We start seeing Mrs. Turpin’s good disposition the moment she enters the doctor’s waiting room.
Despite the fact that she is very fat, she willingly offers her husband Mr. Turpin the only vacant chair remaining in the room. She has the right to ask the little boy to vacate the chair he is seated on but she takes it cool and insists that his husband hold onto the seat when he offers to stand up. She can’t let him stand up while he has ulcer on his leg. No one in the waiting room is kind and courteous enough to talk to the black boy who brings the tray from the drugs store except Mrs. Turpin.
Mrs. Turpin is a good Christian as her philosophy in life is to help anyone in need irrespective of the color of their skin. She tends to join in the gospel hymn that was playing in the radio. Mrs. Turpin is grateful to the niggers who pick cotton for her.
She has learnt to love them and always greats them with respect. She ensures her husband takes them home with their vehicle and she is always waiting for them with a bucket of ice water every time they come back from the field. She also goes to church always. Asals, F. (1982).
Mrs. Turpin is so judgmental. The fact that she lacks a chair to sit on makes her start blaming the doctor for not making arrangements of having many seats. She sees the doctor as the selfish and mean type of people who are only interested in siphoning money from his patients but cares less about their welfare. She thinks that she could run the clinic better just because there is an ash tray that has not been emptied. She terms the fat girl next to her as ugly just because the girl’s face is blue with acne and she is wearing a scowl face.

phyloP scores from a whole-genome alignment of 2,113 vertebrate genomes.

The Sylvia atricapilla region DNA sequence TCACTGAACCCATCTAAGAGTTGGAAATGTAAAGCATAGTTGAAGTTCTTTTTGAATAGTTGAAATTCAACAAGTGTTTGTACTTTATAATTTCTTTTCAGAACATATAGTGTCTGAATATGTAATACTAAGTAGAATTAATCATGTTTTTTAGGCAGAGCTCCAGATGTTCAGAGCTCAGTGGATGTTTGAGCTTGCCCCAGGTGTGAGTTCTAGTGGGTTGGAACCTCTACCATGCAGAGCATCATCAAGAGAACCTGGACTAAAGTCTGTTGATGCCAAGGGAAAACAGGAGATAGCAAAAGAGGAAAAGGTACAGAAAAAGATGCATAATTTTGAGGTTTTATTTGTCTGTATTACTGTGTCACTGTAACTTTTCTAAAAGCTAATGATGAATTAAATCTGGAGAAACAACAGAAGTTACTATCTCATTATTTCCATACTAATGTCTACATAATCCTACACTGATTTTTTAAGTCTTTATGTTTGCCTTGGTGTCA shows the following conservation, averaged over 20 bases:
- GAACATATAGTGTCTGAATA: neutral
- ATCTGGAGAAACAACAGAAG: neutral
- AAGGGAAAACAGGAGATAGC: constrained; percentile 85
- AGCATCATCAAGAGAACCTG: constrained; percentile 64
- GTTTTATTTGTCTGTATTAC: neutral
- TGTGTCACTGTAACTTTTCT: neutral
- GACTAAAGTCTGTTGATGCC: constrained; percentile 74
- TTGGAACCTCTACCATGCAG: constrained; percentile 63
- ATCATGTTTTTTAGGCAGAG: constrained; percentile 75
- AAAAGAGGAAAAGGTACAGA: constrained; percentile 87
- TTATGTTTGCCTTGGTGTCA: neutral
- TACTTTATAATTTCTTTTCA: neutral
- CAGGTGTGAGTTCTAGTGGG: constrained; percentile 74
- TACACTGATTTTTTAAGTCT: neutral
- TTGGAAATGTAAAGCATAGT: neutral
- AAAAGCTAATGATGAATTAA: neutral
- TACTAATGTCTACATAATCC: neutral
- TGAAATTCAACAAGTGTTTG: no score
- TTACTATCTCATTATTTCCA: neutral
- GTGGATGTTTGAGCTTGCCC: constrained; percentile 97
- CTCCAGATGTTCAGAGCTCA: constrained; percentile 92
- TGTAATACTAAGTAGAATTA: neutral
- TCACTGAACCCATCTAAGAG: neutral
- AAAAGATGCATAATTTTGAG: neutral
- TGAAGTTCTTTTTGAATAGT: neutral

She is racist as she hates niggers and has in the past been buttering them. She could never imagine being one of them ever in her life and she sees them as the only ones who can do her farm work. She discriminates against her fellow white Americans; she calls them white-trash. Her self-righteousness is portrayed when she ranks people according to how rich they are every time before she sleeps. She also boasts that her hogs are far much cleaner than some children. She believes that the white-trash woman can’t own a hog.
She is a neo-Nazi because she believes that niggers are in America in order to improve their dark color by marrying the white people. She fails to understand that niggers don’t hate their skin unlike her who hates them. Immediately Mrs. Turpin enters the doctor’s waiting room, the fat girl, Mary Grace does not like her. Mrs. Turpin’s effort to give the girl a friendly smile is turned down by a scowl and an annoyed face.
The girl is annoyed with Mrs. Turpin who keeps on talking and distracting her while reading. The fat girl warns Mrs. Turpin with her facial expression to keep quiet and leave her alone but she ignores her. When Mary’s mother starts to ridicule her daughter, Mary Grace gets angry when Mrs. Turpin joins in the conversation and that’s when Mary throws a book at her, calls her an old wart hog and tells her to go back to hell.
No matter how Mrs. Turpin tried to deny all those allegations made to her, Mary’s words, eyes and the tone in her voice were clear and directed to her. The garbled echo that bounces back to her makes her feels that the message is probably from God. She fails to understand why God was angry with her despite her efforts to help others, work hard and her strong participation in the church. She sees a vision where all those people she hated including the niggers, white-trash and lunatics go to heaven while her type burn in hell.